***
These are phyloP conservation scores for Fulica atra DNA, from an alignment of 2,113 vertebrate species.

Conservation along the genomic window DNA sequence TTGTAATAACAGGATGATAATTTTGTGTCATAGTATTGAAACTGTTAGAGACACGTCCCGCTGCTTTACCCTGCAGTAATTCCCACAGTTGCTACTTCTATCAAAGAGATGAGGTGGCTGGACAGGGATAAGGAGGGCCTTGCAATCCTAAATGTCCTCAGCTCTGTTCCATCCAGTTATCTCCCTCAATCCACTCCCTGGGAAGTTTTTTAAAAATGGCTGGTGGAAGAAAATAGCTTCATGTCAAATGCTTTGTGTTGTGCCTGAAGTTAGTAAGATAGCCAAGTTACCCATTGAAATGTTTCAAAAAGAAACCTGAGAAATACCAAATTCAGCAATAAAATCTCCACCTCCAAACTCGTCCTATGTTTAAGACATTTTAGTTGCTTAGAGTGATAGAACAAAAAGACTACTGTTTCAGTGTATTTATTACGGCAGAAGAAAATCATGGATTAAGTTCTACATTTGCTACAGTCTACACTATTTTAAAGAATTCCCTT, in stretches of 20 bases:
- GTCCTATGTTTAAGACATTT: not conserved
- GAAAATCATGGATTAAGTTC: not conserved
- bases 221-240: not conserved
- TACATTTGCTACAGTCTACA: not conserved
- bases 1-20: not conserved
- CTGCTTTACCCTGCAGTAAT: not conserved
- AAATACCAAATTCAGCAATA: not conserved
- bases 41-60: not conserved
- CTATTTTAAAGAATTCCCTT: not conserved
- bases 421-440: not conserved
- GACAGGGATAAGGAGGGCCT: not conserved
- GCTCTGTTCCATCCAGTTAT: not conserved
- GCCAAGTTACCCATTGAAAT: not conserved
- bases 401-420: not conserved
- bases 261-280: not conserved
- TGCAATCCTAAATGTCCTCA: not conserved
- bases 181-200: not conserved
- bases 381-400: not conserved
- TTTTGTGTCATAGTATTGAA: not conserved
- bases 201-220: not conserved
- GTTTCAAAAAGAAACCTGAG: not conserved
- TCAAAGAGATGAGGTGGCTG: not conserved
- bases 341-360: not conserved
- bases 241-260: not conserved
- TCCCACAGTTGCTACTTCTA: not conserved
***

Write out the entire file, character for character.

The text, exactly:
These are phyloP conservation scores for Fulica atra DNA, from an alignment of 2,113 vertebrate species.

Conservation along the genomic window DNA sequence TTGTAATAACAGGATGATAATTTTGTGTCATAGTATTGAAACTGTTAGAGACACGTCCCGCTGCTTTACCCTGCAGTAATTCCCACAGTTGCTACTTCTATCAAAGAGATGAGGTGGCTGGACAGGGATAAGGAGGGCCTTGCAATCCTAAATGTCCTCAGCTCTGTTCCATCCAGTTATCTCCCTCAATCCACTCCCTGGGAAGTTTTTTAAAAATGGCTGGTGGAAGAAAATAGCTTCATGTCAAATGCTTTGTGTTGTGCCTGAAGTTAGTAAGATAGCCAAGTTACCCATTGAAATGTTTCAAAAAGAAACCTGAGAAATACCAAATTCAGCAATAAAATCTCCACCTCCAAACTCGTCCTATGTTTAAGACATTTTAGTTGCTTAGAGTGATAGAACAAAAAGACTACTGTTTCAGTGTATTTATTACGGCAGAAGAAAATCATGGATTAAGTTCTACATTTGCTACAGTCTACACTATTTTAAAGAATTCCCTT, in stretches of 20 bases:
- GTCCTATGTTTAAGACATTT: not conserved
- GAAAATCATGGATTAAGTTC: not conserved
- bases 221-240: not conserved
- TACATTTGCTACAGTCTACA: not conserved
- bases 1-20: not conserved
- CTGCTTTACCCTGCAGTAAT: not conserved
- AAATACCAAATTCAGCAATA: not conserved
- bases 41-60: not conserved
- CTATTTTAAAGAATTCCCTT: not conserved
- bases 421-440: not conserved
- GACAGGGATAAGGAGGGCCT: not conserved
- GCTCTGTTCCATCCAGTTAT: not conserved
- GCCAAGTTACCCATTGAAAT: not conserved
- bases 401-420: not conserved
- bases 261-280: not conserved
- TGCAATCCTAAATGTCCTCA: not conserved
- bases 181-200: not conserved
- bases 381-400: not conserved
- TTTTGTGTCATAGTATTGAA: not conserved
- bases 201-220: not conserved
- GTTTCAAAAAGAAACCTGAG: not conserved
- TCAAAGAGATGAGGTGGCTG: not conserved
- bases 341-360: not conserved
- bases 241-260: not conserved
- TCCCACAGTTGCTACTTCTA: not conserved